Top maths institute to stem Africa's brain drain
The African Institute of Mathematical Sciences (AIMS), which will open in Cape Town in October 2003, seeks to reduce the flight of scientific talent from Africa by becoming a 'centre of excellence', offering an attractive alternative to overseas institutions.
The initiative — the brainchild of world-renowned cosmologist Neil Turok, professor of mathematical physics at Cambridge University in the United Kingdom — will offer students a broad overview of the sciences, with mathematics as the unifying thread. Students will spend nine months at the institute, where they will be immersed in the mathematical aspects of subjects such as demographics, economics, computational science and ecology.
Teaching will be carried out almost entirely by guest lecturers, who will visit AIMS for two to three weeks at a time. Life for the students promises to be intense, as they will be living side by side with academic staff in what was once the Rio Grande hotel in the coastal resort of Muizenberg.
Turok says the scientists he has approached — from Nobel laureates to post-doctoral researchers — are all very enthusiastic about spending time at AIMS, and he hopes many will go on to conduct guest lectures at underprivileged universities in other African countries.
The idea behind the institute is based on the International Centre for Theoretical Physics in Trieste, Italy, which was founded in 1964 by the Nobel prize-winning physicist Abdus Salam. The centre, which seeks to foster the growth of scientific research in developing countries, has become renowned for its physics research.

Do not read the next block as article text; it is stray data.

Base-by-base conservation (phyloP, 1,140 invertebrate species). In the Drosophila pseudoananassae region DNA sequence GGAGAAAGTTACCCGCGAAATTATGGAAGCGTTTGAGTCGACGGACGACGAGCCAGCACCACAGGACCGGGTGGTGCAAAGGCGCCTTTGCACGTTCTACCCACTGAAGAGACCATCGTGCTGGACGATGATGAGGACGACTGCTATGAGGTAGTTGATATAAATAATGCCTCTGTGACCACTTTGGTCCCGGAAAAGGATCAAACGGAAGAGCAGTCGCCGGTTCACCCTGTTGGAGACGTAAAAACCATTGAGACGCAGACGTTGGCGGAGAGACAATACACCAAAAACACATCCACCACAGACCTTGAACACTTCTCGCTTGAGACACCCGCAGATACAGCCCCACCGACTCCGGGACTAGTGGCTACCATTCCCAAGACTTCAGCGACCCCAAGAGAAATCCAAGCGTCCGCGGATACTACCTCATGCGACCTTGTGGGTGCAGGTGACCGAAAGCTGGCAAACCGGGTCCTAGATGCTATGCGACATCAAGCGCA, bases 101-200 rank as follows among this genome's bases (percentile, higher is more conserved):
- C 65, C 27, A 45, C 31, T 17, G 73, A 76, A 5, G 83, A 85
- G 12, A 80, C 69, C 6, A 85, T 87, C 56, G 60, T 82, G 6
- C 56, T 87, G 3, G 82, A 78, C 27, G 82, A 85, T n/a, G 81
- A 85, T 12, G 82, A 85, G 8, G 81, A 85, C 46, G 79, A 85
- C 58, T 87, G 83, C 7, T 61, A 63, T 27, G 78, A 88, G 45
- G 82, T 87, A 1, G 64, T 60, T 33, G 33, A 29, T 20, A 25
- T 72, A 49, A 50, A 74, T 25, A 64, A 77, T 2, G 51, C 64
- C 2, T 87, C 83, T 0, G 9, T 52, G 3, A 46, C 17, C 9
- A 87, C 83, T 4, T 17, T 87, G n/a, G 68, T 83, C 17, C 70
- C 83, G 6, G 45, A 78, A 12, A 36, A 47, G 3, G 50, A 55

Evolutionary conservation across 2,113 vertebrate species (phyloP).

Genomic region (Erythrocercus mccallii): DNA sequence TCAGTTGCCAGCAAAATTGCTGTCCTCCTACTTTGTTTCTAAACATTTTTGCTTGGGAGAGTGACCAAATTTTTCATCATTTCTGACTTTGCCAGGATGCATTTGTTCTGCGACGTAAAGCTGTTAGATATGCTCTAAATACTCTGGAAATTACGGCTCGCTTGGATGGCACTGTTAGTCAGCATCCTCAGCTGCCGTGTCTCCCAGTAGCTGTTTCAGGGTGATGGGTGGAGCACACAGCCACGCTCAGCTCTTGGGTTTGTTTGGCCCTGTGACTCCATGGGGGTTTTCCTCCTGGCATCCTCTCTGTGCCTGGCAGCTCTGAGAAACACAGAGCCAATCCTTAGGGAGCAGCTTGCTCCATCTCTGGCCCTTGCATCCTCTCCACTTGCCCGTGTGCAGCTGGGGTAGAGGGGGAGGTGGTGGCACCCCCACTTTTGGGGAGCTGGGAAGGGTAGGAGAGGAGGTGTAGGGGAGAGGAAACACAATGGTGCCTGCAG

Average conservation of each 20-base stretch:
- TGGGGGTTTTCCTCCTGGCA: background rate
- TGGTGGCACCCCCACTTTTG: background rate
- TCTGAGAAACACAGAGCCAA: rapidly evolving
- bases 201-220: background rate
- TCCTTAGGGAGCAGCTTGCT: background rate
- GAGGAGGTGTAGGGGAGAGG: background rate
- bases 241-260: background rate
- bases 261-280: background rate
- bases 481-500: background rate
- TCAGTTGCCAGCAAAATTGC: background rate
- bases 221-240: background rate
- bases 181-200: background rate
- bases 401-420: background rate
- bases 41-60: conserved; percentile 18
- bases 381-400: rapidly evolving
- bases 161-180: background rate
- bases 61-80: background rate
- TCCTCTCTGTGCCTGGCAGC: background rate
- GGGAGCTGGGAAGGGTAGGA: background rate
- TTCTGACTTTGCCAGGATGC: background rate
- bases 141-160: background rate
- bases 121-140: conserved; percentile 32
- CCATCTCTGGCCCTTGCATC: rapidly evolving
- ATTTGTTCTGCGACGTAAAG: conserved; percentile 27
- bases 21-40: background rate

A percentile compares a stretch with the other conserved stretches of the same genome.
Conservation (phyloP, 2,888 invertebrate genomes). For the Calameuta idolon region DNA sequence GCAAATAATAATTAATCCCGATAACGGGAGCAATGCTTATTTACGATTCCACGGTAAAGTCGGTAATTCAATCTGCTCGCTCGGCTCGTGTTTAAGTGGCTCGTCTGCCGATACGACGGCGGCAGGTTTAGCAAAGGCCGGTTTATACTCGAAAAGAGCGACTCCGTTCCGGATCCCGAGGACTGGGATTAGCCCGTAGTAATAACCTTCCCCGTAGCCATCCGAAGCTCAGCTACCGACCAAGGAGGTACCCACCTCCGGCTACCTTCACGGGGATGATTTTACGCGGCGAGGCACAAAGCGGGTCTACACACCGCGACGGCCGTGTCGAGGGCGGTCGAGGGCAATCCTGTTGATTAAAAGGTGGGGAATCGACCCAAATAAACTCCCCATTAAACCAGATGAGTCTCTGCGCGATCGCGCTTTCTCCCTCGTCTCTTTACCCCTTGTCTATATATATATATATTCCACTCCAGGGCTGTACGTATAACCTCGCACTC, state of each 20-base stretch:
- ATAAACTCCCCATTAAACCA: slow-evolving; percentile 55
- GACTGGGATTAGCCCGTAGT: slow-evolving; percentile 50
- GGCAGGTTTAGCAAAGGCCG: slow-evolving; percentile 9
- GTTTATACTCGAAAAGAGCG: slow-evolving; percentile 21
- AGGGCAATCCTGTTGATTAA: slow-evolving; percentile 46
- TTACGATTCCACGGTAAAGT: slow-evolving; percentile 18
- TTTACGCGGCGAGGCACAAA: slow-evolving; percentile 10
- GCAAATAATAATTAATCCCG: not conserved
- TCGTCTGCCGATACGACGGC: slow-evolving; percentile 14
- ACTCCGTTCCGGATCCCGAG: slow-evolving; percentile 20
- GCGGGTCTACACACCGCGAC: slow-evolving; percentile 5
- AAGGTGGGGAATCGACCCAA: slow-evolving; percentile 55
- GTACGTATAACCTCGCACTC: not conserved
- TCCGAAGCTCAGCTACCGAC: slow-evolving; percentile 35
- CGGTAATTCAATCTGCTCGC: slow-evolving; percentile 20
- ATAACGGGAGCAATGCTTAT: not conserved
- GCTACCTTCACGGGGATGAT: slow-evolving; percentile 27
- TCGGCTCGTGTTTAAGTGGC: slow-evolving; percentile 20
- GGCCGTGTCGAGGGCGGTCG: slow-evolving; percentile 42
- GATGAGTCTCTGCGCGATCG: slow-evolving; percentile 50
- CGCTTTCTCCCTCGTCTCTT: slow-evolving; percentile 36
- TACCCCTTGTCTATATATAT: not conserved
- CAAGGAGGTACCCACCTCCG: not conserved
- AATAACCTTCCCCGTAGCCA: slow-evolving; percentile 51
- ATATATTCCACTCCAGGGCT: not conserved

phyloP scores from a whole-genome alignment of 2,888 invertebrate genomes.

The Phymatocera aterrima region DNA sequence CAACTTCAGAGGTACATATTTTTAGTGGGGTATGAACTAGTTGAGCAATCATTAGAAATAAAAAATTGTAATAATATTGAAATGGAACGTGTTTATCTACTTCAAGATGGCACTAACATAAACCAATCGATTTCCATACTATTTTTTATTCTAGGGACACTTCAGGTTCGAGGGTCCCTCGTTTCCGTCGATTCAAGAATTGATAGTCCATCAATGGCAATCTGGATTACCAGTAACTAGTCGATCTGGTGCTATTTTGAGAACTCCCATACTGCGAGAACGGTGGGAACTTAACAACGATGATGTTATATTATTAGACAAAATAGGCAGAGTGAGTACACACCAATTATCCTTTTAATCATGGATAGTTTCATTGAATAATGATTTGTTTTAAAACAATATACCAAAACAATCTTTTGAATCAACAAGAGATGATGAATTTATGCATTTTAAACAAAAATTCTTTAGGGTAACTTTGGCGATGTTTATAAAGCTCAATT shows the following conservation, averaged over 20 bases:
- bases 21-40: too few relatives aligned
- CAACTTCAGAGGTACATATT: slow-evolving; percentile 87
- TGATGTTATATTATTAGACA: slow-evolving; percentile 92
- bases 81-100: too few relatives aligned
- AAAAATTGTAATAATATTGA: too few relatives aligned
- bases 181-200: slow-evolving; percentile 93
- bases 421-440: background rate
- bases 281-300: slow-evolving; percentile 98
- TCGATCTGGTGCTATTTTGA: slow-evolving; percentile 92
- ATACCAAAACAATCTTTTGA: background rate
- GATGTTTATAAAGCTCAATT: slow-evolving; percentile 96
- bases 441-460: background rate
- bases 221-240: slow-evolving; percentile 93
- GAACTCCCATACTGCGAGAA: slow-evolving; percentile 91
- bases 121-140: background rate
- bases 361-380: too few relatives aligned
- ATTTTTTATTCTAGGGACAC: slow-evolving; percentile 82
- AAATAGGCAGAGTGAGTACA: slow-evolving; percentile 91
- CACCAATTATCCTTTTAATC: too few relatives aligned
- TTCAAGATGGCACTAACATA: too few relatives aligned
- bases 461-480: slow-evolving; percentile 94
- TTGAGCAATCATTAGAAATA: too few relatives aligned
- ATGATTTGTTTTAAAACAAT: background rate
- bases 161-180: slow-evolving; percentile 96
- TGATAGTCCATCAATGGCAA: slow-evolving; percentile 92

The project has strong support from David King, chief scientific advisor to the British government. King says that even if many of the AIMS students subsequently leave Africa to pursue overseas opportunities, many will return to the continent in later years as mature scientists with access to international networks.
AIMS is a joint venture between Cambridge University and the universities of Cape Town, Stellenbosch and the Western Cape. Each university will accredit the AIMS diploma, and one third of the students will register with each of the Cape Town Universities.
Turok says that the institution will require US$1 million for its first three years of operation, and has so far secured US$345,000 from mobile communications company Vodafone, and US$75,000 from the Science and Technology department of the South African government.
Tamar Kahn is Business Day's science and health correspondent.